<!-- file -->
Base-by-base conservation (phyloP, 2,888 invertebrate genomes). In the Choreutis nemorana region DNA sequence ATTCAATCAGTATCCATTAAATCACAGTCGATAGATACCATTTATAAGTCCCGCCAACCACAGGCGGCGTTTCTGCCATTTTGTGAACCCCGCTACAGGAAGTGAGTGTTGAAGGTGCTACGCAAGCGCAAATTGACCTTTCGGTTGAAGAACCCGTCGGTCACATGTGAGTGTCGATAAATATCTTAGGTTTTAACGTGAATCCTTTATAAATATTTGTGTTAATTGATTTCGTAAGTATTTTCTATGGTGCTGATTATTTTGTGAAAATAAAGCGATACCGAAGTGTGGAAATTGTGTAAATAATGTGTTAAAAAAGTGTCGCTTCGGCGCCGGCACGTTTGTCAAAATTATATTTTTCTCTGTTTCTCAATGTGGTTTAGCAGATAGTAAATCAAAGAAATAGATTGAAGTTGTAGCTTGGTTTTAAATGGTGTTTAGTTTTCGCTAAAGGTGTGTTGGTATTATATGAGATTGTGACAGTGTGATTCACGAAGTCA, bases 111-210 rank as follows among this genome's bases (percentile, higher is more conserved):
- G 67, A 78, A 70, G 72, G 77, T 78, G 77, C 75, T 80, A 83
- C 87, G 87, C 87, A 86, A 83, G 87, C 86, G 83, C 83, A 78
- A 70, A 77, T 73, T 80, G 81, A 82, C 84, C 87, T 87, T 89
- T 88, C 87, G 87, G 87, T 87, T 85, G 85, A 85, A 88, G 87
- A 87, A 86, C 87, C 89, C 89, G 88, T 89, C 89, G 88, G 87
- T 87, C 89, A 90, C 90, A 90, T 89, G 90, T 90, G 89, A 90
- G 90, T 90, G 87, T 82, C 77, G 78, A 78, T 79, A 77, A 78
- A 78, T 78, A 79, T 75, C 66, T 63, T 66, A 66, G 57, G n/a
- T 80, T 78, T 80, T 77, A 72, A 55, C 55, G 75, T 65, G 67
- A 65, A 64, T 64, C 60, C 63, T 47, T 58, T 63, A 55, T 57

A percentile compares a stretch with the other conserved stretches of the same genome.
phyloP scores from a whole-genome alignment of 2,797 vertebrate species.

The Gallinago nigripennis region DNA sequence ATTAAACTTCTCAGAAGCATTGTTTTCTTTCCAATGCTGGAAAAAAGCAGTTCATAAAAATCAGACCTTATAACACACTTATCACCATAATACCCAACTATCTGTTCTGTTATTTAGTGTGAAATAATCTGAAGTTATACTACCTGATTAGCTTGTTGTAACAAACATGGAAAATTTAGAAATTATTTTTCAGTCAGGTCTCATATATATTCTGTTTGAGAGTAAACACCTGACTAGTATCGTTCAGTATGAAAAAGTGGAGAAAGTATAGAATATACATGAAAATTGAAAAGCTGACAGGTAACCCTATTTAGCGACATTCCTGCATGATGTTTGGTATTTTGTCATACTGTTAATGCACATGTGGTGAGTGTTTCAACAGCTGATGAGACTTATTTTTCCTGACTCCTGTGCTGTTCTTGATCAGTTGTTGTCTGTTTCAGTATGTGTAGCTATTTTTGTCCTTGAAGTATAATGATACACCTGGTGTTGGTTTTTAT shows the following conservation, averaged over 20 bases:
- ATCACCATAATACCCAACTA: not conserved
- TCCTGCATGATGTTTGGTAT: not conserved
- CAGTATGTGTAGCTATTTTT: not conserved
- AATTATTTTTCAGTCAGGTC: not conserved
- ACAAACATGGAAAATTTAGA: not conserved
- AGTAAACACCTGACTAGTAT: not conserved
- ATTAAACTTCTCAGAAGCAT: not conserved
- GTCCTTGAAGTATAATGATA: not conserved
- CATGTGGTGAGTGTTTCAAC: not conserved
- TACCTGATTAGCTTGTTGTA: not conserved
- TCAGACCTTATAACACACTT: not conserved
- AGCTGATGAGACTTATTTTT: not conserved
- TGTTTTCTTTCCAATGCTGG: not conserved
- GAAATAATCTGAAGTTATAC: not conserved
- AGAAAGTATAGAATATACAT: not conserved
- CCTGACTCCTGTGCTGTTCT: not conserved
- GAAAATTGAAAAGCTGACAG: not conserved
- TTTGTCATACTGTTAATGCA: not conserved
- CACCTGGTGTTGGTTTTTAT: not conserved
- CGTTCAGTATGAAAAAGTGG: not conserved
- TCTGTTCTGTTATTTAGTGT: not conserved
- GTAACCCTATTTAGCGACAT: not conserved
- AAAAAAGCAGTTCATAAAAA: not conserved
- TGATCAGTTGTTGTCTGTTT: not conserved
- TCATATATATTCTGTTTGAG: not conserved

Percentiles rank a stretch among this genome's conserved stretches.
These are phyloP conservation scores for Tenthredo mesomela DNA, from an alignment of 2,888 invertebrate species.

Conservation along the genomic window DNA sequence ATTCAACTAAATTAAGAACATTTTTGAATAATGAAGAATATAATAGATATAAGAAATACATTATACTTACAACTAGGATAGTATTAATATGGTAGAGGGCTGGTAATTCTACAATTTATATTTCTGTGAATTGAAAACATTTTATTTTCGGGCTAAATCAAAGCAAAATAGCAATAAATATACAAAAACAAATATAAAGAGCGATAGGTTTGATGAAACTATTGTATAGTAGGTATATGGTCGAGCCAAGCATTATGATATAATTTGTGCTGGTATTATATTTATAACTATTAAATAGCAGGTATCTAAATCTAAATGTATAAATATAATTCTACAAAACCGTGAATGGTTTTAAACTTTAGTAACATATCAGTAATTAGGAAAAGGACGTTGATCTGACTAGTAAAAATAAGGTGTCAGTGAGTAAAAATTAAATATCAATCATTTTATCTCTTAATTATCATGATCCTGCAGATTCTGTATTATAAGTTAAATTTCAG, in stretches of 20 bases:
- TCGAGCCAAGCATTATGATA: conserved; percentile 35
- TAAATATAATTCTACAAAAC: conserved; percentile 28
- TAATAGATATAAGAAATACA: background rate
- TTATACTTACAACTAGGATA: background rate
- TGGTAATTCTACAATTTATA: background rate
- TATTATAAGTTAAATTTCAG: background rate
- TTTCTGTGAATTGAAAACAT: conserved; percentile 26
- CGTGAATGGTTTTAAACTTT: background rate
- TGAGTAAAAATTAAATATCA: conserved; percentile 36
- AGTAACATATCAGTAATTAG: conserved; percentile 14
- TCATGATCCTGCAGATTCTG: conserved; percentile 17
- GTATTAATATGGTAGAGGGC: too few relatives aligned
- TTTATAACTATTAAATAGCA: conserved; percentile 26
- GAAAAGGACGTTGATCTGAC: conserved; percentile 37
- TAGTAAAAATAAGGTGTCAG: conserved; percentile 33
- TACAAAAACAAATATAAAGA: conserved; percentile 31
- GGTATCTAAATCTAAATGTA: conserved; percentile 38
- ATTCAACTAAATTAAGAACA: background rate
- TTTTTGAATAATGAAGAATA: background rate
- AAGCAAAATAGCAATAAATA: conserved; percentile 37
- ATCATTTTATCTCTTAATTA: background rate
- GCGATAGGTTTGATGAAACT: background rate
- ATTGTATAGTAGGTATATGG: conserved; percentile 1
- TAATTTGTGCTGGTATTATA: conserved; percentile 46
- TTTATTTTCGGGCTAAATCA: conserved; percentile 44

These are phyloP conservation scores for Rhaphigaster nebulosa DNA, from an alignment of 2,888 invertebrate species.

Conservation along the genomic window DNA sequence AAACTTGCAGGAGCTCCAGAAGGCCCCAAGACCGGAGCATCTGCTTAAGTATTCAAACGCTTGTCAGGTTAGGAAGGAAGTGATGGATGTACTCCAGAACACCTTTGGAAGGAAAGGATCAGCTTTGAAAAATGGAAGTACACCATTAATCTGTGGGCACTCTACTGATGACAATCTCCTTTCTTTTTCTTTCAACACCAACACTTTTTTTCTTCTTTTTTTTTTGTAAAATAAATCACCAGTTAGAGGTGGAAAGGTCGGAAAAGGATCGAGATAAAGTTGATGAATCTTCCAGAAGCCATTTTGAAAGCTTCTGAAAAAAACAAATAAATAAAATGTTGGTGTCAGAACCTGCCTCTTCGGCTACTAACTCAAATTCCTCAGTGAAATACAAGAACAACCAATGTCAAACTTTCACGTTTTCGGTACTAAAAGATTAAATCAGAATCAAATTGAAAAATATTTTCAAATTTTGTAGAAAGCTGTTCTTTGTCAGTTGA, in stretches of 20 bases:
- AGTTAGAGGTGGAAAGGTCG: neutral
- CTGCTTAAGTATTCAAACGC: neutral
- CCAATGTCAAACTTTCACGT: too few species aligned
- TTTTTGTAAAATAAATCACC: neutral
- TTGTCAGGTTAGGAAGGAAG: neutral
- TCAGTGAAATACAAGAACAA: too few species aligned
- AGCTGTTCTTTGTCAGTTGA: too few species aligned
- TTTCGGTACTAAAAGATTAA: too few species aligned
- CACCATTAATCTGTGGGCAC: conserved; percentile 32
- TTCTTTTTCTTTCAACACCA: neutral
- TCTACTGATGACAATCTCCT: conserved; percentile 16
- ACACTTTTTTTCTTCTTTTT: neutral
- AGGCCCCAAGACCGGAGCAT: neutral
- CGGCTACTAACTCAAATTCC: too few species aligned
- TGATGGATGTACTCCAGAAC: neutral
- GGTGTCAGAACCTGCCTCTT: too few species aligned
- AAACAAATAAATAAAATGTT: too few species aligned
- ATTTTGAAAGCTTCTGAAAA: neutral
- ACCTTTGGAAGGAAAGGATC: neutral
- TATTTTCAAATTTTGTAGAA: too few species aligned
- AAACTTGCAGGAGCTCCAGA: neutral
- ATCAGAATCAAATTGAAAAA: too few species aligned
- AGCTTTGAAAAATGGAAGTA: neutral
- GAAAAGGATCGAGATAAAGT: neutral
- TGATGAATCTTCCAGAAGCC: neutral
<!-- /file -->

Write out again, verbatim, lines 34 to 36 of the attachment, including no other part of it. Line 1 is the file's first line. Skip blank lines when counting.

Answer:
- CGTTCAGTATGAAAAAGTGG: not conserved
- TCTGTTCTGTTATTTAGTGT: not conserved
- GTAACCCTATTTAGCGACAT: not conserved